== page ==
Tag Archives: holiday

Leave a reply

The holidays are fast approaching—which means it’s time to get writing! Put aside any thoughts of a pre-holiday writing break and get ready for some festive and productive fun. Holiday writing is plum full of opportunities that can bring bounds of joy, not to mention some well-earned cash. Try these ideas, and prepare for holiday season 2017 the writer’s way:

Get Ready for the Winter Olympics

Craft a story or article about the 2018 Winter Olympics, just around the holiday corner. Write about the host country of South Korea, a new sport being added, a rising star athlete, or whatever angle strikes your interest. Olympic topics are engaging, plentiful, and lucrative.

Write a Holiday Recipe

Got a unique holiday recipe you’d like to share, like a festive cookie or a favorite dish from your great-grandma’s recipe box? Food publishers are always on the lookout for tasty holiday fare. Be sure to test your recipe out, write it well, and include mouthwatering pictures.

Go on a Shopping Spree

This one will pay off big; you’ll get a jumpstart on holiday shopping and first dibs on the inventory, plus you can sell a piece about your shopping experience—like tips on finding the perfect gift, how to beat the rush, where to shop, and ways to get the best deals this season.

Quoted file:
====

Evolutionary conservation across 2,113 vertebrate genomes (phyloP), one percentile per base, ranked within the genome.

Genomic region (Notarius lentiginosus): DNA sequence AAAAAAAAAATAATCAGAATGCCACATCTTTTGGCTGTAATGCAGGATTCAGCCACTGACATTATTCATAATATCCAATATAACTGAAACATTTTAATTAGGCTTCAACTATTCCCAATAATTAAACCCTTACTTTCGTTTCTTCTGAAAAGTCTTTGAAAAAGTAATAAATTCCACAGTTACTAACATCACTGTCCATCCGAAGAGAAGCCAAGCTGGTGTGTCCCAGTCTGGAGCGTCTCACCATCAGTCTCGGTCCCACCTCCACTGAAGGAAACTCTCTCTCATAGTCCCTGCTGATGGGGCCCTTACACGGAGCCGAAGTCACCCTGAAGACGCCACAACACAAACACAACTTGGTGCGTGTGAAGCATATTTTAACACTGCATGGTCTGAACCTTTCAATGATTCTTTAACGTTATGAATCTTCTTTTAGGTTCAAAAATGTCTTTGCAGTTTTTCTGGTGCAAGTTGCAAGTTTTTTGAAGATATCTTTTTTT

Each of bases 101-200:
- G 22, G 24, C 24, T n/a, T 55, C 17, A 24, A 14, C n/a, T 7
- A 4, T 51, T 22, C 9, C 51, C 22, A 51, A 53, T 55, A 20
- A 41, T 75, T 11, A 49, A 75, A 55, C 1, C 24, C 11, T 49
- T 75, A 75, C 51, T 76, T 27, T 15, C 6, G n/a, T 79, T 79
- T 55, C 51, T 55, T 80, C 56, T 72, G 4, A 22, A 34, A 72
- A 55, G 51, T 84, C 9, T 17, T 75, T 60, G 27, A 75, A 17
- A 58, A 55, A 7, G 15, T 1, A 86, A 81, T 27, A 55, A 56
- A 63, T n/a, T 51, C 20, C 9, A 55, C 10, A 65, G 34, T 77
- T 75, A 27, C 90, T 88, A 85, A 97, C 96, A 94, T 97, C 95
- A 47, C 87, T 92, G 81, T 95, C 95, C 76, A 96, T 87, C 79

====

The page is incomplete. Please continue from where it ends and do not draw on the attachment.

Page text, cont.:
Write Your Personal Gift List

The holidays are all about giving and receiving. Focus on receiving for a minute and consider what might boost your writing potential in 2018. A new style book? A different desk or lamp for your office? Don your thinking cap and put together a gift list that’ll help further your career.

Draft a Holiday Game

If you enjoy playing games during the holiday season, here’s an idea: create one of your own. Draft holiday trivia questions or a word game or puzzle. Holiday games and puzzles are in high demand, especially in the children’s market. And who better to write an intriguing game than you!

Research Holiday Writer Events